Making IT security a top priority

Security needs strategy

When companies move their business processes towards mobility, collaboration or the cloud, going without IT security is unthinkable. But a security concept is not only a challenge – it's also an opportunity.
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Targeted cyber attack prevention with IT security

9 out of 10 companies had already been the traget of a cyber attack.
Digitization and networking ensure prosperity. This is evidenced by the example of Germany: According to a study conducted by trade organization BITKOM, digitization employed approximately an additional 1.5 million people in the Federal Republic of Germany in 2012. The same applies to many other countries. When companies want to successfully digitize and network, they need the trust of their customers and partners. Therefore, the IT security needs to be ensured from end-to-end, involving not only the protection of data but also of communication channels.
And: IT security is top priority. Last but not least, this is because the classic risk assessments such as payment defaults and production downtimes are being supplemented by cyber attacks and industrial espionage with incalculable consequences for companies and management: This ranges from business losses due to a DDoS attack (Distributed Denial-of-Service) to a damaged reputation due to loss of customer data to personal liability on the part of management. The latter can easily cost EUR 50,000 if negligence is proven - with a prison sentence of up to two years in the case of malicious intent.

Many decision-makers underestimate the possible damage

According to the Global IT Security Risk Survey by Kaspersky, nine out of 10 companies had already been the target of a cyber attack. In contrast to this are the results of Deutsche Telekom's Cyber Security Report: According to the report, more than half of decision-makers in the political and economic sectors only assume a slight risk of serious damage caused by hacker attacks. Very wrong! In the spring of 2013, hackers were able to abscond with around GBP 1.3 million after breaking into the IT systems of a British bank. In the same year, a gang in the USA perpetrated an online bank robbery to the tune of EUR 34 million. And during the 2013 Christmas shopping season in the USA, 160 million data records were stolen from customers, including credit card data and PINs.
But not all cyber attacks are necessarily about money. Competing companies and other countries' intelligence services are more into espionage in order to gather information. If the rights of third parties are violated due to this, e.g. in regard to data protection, then companies are liable for this, depending on the laws of the respective country.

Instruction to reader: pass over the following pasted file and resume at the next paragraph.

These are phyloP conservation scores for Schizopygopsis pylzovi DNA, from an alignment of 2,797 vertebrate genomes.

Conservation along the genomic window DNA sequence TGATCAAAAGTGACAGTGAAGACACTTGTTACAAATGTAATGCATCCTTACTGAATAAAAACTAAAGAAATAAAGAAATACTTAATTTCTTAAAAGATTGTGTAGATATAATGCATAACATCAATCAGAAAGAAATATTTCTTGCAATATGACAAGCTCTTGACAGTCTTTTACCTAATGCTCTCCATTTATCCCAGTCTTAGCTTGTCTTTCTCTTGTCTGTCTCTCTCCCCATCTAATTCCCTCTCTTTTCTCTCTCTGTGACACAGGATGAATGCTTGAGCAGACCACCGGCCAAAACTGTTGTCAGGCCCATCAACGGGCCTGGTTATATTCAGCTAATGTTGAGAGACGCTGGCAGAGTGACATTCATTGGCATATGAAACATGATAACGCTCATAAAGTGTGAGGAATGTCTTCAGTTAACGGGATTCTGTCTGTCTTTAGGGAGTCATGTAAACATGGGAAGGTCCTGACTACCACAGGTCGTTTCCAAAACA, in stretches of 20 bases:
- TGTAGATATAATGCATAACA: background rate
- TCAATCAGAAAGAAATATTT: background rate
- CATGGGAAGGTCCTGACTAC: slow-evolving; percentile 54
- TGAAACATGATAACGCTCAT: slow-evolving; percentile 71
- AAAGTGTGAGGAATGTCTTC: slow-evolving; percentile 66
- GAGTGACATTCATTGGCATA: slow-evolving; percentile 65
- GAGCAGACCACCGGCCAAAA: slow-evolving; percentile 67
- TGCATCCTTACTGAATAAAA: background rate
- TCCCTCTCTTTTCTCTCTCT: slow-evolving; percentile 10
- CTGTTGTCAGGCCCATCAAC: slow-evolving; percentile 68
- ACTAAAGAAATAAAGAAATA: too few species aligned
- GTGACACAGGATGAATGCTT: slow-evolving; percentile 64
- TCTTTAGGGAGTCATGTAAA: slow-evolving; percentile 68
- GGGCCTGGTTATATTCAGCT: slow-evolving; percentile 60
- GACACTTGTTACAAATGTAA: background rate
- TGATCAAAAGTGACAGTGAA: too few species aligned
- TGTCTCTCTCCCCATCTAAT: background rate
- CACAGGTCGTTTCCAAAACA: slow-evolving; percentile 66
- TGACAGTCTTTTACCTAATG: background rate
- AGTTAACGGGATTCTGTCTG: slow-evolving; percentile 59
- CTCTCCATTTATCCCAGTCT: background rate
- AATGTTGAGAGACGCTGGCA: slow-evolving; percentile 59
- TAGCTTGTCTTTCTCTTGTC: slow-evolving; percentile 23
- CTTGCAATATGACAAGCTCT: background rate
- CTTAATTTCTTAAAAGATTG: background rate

Increasing cyber attack targets

One thing is clear: Be it at one's own data center or in the cloud, without IT security companies soon run into existential problems. Hundreds of thousands of new viruses, worms and Trojans are created every day. The experts of Telekom's Cyber Emergency Response Team (CERT) know that the attackers are becoming increasingly professional and their methods increasingly sophisticated.
At the same time, the potential targets for attacks are increasing as well: the number of machines, systems, devices and products with Internet access is rising fast. As is the use of mobile devices. In the future companies will have to do more to protect their data and networks. And not with stand-alone solutions but rather with comprehensive security concepts, which should in turn be a part of an IT strategy. This strategy includes network security as the basis as well as secure cloud-based services and secure mobilization of business processes. Also included are consulting by strong partners as well as creating awareness among one's own employees. This can be achieved with a clear IT security policy and corresponding training. Certifications and audits help you achieve and maintain quality standards in IT security.
In The Global State of Information Security 2013 study, PwC states that only four out of 10 companies employ a Chief Information Security Officer. As one of the first DAX-listed companies, Deutsche Telekom promoted the Data Privacy, Legal Affairs and Compliance department to board level. Telekom also introduced the Privacy and Security Assessment a few years ago. This process entrenches the "technical security" and "data protection" aspects into development processes early on, i.e. deep into a company's DNA. Security is a design factor here. This transformation towards comprehensive IT security is top priority because it's about ensuring companies' existence.